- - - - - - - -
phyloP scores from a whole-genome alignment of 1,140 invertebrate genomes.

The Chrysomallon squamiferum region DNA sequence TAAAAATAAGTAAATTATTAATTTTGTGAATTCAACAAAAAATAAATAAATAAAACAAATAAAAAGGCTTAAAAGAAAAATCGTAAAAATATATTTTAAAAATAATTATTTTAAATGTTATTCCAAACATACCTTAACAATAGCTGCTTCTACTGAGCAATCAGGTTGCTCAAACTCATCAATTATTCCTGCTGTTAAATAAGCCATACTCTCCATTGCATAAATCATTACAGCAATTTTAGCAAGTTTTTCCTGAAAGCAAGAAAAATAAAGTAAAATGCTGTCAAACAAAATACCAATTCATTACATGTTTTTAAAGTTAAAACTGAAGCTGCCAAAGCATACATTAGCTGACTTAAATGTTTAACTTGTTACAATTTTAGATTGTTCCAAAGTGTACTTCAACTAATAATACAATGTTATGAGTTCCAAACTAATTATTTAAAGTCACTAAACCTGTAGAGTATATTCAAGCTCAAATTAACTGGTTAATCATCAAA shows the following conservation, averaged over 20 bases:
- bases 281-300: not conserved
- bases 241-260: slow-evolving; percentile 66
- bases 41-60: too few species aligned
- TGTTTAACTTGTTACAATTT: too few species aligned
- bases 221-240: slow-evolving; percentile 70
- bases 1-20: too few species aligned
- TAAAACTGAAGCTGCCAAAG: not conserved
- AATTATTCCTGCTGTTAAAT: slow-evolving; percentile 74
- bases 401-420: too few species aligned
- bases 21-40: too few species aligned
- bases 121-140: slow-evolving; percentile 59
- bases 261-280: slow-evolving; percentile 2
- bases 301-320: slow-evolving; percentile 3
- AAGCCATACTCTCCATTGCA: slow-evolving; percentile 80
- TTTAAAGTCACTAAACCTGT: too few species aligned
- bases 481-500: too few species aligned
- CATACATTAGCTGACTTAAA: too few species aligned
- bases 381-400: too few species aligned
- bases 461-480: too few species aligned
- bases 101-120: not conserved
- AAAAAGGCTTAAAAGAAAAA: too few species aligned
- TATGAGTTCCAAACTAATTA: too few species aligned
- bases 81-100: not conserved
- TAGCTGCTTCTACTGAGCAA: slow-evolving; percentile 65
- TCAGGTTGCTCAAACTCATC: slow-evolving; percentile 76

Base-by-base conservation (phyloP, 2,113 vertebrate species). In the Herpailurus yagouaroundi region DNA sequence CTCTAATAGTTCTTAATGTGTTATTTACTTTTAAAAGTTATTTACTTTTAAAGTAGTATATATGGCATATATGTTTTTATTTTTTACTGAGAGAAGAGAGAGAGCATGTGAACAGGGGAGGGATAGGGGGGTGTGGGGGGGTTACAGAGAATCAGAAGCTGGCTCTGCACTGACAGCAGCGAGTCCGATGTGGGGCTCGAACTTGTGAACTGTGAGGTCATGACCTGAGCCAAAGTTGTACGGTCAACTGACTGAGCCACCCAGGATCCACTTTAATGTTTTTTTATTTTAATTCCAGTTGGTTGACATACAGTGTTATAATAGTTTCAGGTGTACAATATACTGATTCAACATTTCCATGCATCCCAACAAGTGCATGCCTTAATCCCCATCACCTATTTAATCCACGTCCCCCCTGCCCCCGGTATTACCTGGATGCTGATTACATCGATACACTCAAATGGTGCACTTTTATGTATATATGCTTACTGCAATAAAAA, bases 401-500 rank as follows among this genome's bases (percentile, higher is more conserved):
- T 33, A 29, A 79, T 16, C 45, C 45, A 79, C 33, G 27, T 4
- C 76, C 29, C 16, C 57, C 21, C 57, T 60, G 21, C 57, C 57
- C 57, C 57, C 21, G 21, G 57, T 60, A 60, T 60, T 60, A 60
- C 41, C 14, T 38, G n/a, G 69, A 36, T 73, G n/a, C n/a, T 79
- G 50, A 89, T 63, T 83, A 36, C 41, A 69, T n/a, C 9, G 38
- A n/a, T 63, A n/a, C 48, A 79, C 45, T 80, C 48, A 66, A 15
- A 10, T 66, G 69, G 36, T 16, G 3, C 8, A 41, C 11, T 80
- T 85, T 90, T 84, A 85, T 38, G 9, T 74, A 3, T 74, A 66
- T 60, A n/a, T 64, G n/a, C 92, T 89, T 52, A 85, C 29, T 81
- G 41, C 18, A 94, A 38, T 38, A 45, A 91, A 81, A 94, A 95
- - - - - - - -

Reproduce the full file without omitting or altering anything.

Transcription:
phyloP scores from a whole-genome alignment of 1,140 invertebrate genomes.

The Chrysomallon squamiferum region DNA sequence TAAAAATAAGTAAATTATTAATTTTGTGAATTCAACAAAAAATAAATAAATAAAACAAATAAAAAGGCTTAAAAGAAAAATCGTAAAAATATATTTTAAAAATAATTATTTTAAATGTTATTCCAAACATACCTTAACAATAGCTGCTTCTACTGAGCAATCAGGTTGCTCAAACTCATCAATTATTCCTGCTGTTAAATAAGCCATACTCTCCATTGCATAAATCATTACAGCAATTTTAGCAAGTTTTTCCTGAAAGCAAGAAAAATAAAGTAAAATGCTGTCAAACAAAATACCAATTCATTACATGTTTTTAAAGTTAAAACTGAAGCTGCCAAAGCATACATTAGCTGACTTAAATGTTTAACTTGTTACAATTTTAGATTGTTCCAAAGTGTACTTCAACTAATAATACAATGTTATGAGTTCCAAACTAATTATTTAAAGTCACTAAACCTGTAGAGTATATTCAAGCTCAAATTAACTGGTTAATCATCAAA shows the following conservation, averaged over 20 bases:
- bases 281-300: not conserved
- bases 241-260: slow-evolving; percentile 66
- bases 41-60: too few species aligned
- TGTTTAACTTGTTACAATTT: too few species aligned
- bases 221-240: slow-evolving; percentile 70
- bases 1-20: too few species aligned
- TAAAACTGAAGCTGCCAAAG: not conserved
- AATTATTCCTGCTGTTAAAT: slow-evolving; percentile 74
- bases 401-420: too few species aligned
- bases 21-40: too few species aligned
- bases 121-140: slow-evolving; percentile 59
- bases 261-280: slow-evolving; percentile 2
- bases 301-320: slow-evolving; percentile 3
- AAGCCATACTCTCCATTGCA: slow-evolving; percentile 80
- TTTAAAGTCACTAAACCTGT: too few species aligned
- bases 481-500: too few species aligned
- CATACATTAGCTGACTTAAA: too few species aligned
- bases 381-400: too few species aligned
- bases 461-480: too few species aligned
- bases 101-120: not conserved
- AAAAAGGCTTAAAAGAAAAA: too few species aligned
- TATGAGTTCCAAACTAATTA: too few species aligned
- bases 81-100: not conserved
- TAGCTGCTTCTACTGAGCAA: slow-evolving; percentile 65
- TCAGGTTGCTCAAACTCATC: slow-evolving; percentile 76

Base-by-base conservation (phyloP, 2,113 vertebrate species). In the Herpailurus yagouaroundi region DNA sequence CTCTAATAGTTCTTAATGTGTTATTTACTTTTAAAAGTTATTTACTTTTAAAGTAGTATATATGGCATATATGTTTTTATTTTTTACTGAGAGAAGAGAGAGAGCATGTGAACAGGGGAGGGATAGGGGGGTGTGGGGGGGTTACAGAGAATCAGAAGCTGGCTCTGCACTGACAGCAGCGAGTCCGATGTGGGGCTCGAACTTGTGAACTGTGAGGTCATGACCTGAGCCAAAGTTGTACGGTCAACTGACTGAGCCACCCAGGATCCACTTTAATGTTTTTTTATTTTAATTCCAGTTGGTTGACATACAGTGTTATAATAGTTTCAGGTGTACAATATACTGATTCAACATTTCCATGCATCCCAACAAGTGCATGCCTTAATCCCCATCACCTATTTAATCCACGTCCCCCCTGCCCCCGGTATTACCTGGATGCTGATTACATCGATACACTCAAATGGTGCACTTTTATGTATATATGCTTACTGCAATAAAAA, bases 401-500 rank as follows among this genome's bases (percentile, higher is more conserved):
- T 33, A 29, A 79, T 16, C 45, C 45, A 79, C 33, G 27, T 4
- C 76, C 29, C 16, C 57, C 21, C 57, T 60, G 21, C 57, C 57
- C 57, C 57, C 21, G 21, G 57, T 60, A 60, T 60, T 60, A 60
- C 41, C 14, T 38, G n/a, G 69, A 36, T 73, G n/a, C n/a, T 79
- G 50, A 89, T 63, T 83, A 36, C 41, A 69, T n/a, C 9, G 38
- A n/a, T 63, A n/a, C 48, A 79, C 45, T 80, C 48, A 66, A 15
- A 10, T 66, G 69, G 36, T 16, G 3, C 8, A 41, C 11, T 80
- T 85, T 90, T 84, A 85, T 38, G 9, T 74, A 3, T 74, A 66
- T 60, A n/a, T 64, G n/a, C 92, T 89, T 52, A 85, C 29, T 81
- G 41, C 18, A 94, A 38, T 38, A 45, A 91, A 81, A 94, A 95